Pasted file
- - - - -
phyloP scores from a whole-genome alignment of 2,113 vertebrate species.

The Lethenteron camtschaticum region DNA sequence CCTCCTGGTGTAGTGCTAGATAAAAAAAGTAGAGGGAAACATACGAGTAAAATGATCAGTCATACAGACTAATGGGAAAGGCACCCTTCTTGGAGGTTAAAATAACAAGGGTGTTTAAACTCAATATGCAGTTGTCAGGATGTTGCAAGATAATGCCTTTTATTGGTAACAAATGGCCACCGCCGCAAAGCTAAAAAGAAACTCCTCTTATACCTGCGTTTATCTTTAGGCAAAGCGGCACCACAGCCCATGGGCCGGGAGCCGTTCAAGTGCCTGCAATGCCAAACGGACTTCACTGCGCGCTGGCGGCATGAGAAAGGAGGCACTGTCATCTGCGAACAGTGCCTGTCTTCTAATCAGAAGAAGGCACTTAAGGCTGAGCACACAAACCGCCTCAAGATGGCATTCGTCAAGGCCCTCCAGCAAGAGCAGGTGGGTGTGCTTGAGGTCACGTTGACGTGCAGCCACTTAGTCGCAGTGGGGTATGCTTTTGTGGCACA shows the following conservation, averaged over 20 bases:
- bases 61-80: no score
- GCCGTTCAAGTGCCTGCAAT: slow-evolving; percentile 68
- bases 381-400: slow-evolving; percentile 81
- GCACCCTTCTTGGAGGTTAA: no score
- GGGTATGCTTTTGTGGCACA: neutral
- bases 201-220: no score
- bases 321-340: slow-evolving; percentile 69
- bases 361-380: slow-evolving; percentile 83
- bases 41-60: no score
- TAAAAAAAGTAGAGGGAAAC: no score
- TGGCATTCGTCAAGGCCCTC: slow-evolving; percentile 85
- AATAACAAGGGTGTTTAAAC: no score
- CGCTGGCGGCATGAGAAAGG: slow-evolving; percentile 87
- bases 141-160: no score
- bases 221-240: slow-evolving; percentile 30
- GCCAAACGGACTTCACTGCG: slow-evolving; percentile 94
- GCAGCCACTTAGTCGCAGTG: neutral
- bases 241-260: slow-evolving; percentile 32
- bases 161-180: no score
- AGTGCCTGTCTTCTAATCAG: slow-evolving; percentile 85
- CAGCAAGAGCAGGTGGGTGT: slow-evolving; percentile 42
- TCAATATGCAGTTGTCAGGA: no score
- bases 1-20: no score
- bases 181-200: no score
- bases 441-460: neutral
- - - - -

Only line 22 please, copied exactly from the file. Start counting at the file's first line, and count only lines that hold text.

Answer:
- AGTGCCTGTCTTCTAATCAG: slow-evolving; percentile 85